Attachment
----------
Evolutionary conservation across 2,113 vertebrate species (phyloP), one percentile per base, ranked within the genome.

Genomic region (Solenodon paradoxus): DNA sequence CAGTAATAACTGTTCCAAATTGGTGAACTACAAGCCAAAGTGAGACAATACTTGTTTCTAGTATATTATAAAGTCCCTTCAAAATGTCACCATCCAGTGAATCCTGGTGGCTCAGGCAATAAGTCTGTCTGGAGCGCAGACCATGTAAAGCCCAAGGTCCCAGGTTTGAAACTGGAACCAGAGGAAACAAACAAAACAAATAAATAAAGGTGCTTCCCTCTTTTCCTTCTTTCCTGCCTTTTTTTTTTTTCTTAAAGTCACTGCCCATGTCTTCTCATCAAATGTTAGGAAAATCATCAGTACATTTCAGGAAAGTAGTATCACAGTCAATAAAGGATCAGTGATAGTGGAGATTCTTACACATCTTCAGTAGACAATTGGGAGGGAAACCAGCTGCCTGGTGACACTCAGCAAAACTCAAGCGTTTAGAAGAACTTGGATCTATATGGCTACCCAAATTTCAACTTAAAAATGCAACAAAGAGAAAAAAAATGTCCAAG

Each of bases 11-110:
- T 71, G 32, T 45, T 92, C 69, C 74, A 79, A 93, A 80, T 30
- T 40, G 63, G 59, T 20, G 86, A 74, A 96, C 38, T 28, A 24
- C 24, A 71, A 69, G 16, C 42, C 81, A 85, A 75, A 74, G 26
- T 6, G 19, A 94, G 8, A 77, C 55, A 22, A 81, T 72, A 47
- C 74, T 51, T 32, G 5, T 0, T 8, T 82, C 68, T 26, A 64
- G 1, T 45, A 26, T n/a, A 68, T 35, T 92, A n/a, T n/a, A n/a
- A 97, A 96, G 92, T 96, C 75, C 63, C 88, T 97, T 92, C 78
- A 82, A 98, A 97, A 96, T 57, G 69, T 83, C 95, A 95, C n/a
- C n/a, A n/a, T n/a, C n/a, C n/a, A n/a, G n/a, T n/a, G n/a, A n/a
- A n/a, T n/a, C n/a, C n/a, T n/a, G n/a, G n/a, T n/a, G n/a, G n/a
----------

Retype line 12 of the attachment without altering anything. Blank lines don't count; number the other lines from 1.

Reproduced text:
- C n/a, A n/a, T n/a, C n/a, C n/a, A n/a, G n/a, T n/a, G n/a, A n/a